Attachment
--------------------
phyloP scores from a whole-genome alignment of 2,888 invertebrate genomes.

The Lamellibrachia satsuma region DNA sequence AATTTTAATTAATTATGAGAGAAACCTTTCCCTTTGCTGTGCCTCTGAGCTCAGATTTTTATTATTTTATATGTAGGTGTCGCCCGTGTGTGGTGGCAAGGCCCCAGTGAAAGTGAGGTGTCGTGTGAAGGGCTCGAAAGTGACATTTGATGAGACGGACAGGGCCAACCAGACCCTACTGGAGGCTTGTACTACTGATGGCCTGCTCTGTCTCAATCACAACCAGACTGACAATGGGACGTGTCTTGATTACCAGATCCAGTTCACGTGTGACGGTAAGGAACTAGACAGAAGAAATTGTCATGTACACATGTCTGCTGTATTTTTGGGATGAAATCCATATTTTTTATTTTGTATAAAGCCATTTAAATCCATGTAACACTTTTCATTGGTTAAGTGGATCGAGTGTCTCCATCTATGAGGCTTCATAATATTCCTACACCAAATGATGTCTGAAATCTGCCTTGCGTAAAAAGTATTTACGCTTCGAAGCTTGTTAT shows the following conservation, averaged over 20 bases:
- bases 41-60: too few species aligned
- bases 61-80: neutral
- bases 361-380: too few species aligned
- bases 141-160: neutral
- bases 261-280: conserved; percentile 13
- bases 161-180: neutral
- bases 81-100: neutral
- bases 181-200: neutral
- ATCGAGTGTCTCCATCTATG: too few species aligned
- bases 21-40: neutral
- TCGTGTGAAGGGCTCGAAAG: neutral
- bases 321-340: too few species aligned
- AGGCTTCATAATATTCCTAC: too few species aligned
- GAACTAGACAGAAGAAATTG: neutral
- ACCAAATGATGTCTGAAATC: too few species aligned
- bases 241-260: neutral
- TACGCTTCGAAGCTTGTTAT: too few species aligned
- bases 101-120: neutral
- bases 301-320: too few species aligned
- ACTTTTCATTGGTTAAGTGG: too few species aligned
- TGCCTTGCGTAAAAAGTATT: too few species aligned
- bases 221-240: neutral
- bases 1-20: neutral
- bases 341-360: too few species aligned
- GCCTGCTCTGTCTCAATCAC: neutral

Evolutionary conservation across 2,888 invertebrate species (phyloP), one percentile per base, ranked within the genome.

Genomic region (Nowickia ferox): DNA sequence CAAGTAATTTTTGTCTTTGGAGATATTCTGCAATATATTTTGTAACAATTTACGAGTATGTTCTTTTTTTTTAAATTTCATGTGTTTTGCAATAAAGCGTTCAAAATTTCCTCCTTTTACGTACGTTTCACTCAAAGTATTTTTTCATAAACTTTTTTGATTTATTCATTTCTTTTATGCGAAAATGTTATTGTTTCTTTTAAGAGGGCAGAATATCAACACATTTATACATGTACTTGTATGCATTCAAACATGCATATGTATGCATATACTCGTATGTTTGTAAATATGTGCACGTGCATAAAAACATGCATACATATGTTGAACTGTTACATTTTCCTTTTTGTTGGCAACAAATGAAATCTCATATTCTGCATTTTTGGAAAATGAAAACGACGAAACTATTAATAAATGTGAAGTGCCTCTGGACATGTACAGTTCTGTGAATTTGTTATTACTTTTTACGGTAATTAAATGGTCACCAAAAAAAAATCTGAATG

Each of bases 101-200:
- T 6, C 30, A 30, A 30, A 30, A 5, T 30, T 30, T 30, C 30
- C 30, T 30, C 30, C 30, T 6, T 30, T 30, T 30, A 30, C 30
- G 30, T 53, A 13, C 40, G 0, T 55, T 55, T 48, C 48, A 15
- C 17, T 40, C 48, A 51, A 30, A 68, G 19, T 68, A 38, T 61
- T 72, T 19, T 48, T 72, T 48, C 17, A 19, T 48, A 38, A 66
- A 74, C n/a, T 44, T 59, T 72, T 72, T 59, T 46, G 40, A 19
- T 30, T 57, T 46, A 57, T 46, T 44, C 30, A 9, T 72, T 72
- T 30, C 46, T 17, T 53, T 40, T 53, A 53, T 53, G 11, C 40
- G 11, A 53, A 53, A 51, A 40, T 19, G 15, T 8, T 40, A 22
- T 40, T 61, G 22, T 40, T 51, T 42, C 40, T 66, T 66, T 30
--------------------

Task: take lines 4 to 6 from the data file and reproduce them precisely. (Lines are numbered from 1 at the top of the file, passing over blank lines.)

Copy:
- bases 61-80: neutral
- bases 361-380: too few species aligned
- bases 141-160: neutral